Since discovering that I love me some Vonnegut a few years ago after a humorless eighth-grade English teacher nearly kept me from ever giving him another go, I've read a not immediately dismissive number of his works. And they've all left me in various degrees of speechless. It can't be helped. He delights me in the way that only a favorite writer can.

Reading Vonnegut makes me realize that there's nothing I can say that he hadn't already said better and more cleverly. And that's not really a ba
Apr 01, 2009 rated it it was ok  ·  review of another edition
Eh. Vonnegut thinks life is a bitch, and so has bitch-slapped some odd characters. Neither absurd nor insightful enough to be great. Indeed, there's something lazy about this book. And I can't be bothered to pin it down.
Matthew Appleton
63rd book of 2020.

The moral: Money, position, health, handsomeness, and talent aren't everything.

This began as a disappointing read, which I thought would never happen. Vonnegut is one of my favourite writers, and this is my seventh novel of his. I even have three Vonnegut themed t-shirts. But this one just didn't grab me the way others have. It didn't seem as funny or profound as his later works. There are echoes of his later works though, already. Especially with the Tralfamadores featuring he
Sep 19, 2008 rated it liked it  ·  review of another edition
Shelves: scifi, 1paper, 2fiction
I read this many years ago, but am rereading with "The Evolution of Science Fiction" group.

I remember liking this more back when I first read it in the 70's. I think both the times & my age had a lot to do with that. It never captivated me. Vonnegut made each character a caricature of some ideal of our society & then used that achievement & their flaws to destroy them so that when I didn't actively dislike them, I pitied them. It wasn't subtly done, either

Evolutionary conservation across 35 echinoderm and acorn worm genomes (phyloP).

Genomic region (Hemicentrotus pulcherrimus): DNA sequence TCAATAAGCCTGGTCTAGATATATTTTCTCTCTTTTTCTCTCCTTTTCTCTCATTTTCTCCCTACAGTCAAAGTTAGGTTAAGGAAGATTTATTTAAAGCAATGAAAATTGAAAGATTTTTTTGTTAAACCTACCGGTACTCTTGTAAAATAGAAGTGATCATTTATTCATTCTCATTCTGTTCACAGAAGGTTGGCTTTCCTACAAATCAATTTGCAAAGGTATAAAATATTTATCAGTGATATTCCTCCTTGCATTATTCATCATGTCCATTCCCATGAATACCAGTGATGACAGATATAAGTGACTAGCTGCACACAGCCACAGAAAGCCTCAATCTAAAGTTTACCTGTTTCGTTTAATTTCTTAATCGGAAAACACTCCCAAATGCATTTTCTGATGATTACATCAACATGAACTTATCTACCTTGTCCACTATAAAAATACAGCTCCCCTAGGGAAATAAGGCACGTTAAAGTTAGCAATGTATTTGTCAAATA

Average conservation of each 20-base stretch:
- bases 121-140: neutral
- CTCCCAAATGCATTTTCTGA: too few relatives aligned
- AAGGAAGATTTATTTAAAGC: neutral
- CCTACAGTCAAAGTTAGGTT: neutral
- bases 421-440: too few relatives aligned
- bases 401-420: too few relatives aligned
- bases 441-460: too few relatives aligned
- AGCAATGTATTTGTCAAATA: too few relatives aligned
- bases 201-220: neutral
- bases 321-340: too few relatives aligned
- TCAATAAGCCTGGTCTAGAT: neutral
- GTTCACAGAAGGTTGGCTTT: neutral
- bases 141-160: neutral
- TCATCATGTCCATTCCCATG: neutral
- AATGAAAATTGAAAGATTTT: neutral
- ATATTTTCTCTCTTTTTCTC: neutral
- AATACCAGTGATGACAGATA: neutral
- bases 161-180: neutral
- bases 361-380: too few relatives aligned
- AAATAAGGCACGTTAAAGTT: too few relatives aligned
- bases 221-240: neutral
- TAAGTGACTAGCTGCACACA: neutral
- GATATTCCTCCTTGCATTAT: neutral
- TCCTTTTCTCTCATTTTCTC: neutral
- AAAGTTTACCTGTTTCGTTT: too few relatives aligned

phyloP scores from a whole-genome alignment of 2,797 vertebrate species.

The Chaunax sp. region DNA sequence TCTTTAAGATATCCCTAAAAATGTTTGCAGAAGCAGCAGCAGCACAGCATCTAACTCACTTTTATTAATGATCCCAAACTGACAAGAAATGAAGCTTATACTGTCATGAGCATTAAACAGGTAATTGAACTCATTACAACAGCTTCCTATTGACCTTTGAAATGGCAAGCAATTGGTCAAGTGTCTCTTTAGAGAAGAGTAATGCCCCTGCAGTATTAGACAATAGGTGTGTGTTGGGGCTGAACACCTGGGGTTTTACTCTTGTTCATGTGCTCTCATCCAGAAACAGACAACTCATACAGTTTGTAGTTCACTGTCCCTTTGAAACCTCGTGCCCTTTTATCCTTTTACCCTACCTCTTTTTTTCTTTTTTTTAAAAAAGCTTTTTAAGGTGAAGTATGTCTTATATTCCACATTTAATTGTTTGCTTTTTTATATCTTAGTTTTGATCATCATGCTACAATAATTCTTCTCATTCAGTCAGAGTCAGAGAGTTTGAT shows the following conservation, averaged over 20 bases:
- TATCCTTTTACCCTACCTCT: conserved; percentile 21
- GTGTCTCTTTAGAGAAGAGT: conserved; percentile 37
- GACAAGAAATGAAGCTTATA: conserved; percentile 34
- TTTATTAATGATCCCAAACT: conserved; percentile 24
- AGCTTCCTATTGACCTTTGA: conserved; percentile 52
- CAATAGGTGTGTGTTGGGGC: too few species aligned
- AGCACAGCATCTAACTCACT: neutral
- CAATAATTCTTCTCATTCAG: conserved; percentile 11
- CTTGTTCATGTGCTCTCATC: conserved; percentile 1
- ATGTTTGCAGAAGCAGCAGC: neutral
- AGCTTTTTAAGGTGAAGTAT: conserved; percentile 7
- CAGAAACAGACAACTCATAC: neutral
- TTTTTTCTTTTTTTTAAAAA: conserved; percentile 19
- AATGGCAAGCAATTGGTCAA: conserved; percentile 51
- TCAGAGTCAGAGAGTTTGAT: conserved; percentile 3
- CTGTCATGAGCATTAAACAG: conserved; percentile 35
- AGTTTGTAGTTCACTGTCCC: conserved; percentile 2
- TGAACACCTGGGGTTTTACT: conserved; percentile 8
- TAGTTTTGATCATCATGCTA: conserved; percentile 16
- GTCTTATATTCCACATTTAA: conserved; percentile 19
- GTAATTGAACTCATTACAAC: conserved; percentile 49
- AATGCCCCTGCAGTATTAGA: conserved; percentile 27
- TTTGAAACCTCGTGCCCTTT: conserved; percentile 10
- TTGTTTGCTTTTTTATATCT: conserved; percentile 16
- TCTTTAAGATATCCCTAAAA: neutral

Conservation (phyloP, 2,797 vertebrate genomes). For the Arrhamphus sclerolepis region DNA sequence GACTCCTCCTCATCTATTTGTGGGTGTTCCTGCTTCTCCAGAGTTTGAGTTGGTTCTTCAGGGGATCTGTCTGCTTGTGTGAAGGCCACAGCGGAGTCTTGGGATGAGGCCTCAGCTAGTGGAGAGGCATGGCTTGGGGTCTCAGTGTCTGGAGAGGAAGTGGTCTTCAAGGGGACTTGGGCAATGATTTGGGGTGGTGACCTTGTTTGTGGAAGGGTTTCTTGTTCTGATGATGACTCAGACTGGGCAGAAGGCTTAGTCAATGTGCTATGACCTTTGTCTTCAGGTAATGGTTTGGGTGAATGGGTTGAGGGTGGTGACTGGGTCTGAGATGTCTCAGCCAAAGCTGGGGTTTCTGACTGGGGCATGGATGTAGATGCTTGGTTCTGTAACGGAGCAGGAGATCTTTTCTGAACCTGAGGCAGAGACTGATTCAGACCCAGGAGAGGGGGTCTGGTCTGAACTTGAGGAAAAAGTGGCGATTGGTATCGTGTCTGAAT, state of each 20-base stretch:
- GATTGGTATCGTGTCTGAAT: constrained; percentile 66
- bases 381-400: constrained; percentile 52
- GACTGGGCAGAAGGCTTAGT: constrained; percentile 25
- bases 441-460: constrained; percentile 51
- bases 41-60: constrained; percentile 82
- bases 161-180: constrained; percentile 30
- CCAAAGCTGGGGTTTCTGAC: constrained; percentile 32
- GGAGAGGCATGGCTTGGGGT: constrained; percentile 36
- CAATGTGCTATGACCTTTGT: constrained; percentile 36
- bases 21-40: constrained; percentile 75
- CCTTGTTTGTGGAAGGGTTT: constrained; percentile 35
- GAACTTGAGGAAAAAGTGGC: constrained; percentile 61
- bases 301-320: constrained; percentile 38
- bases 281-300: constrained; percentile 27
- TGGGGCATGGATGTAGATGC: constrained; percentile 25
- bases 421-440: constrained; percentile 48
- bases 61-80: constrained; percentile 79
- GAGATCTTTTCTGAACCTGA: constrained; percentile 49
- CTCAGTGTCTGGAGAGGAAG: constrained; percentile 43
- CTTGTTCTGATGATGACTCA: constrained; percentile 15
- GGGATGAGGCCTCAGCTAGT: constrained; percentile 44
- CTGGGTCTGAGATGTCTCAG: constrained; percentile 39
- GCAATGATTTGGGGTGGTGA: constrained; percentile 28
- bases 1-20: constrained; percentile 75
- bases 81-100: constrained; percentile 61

Oleksandr Zholud
This is a classic satirical SF by Kurt Vonnegut, his second novel. The book was nominated for Hugo Award in 1960. I read as a part of the Monthly reads for December 2019 in Hugo & Nebula Awards: Best Novels group.

This is a mainstream book masquerading as a SF novel. What I mean by that is that the author doesn’t try to built ‘what if’ worlds but to comment on contemporary (and eternal) issues. One of the examples, which won’t spoil the story. There is a form of life on Mercury, Harmonioums

3 and a half stars.

In typical Vonnegut fashion, this novel is zany, unpredictable, funny, thought-provoking and very, very hard to summarize. As much as I enjoy his books, reviewing them is always a challenge, because where the hell am I even supposed to begin? With the story of the man and his dog, who are spread across time and space; the story of the rich and depraved Malachi and his feeble attempts to control his fate? The non-linear way this strange story is told makes me think of a Mobius
Jun 30, 2018 rated it liked it  ·  review of another edition
Shelves: science-fiction
There’s nothing like a Kurt Vonnegut novel to show you how stupid your own species can be.

Slaughterhouse Five illuminated the absurdity of war, and The Sirens of Titan does something similar with Christianity, sheathing its criticism in a fun read that is suffused with Vonnegut’s wit.

Malachi Constant, ridiculously rich heir to his ridiculously (and undeservedly) rich father is a wastrel, a spendthrift and a fool who attributes his astonishingly good fortune to ‘someone up there’ liking him.

As th
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Kurt Vonnegut, Junior was an American novelist, satirist, and most recently, graphic artist. He was recognized as New York State Author for 2001-2003.

He was born in Indianapolis, later the setting for many of his novels. He attended Cornell University from 1941 to 1943, where he wrote a column for the student newspaper, the Cornell Daily Sun. Vonnegut trained as a chemist and worked as a journali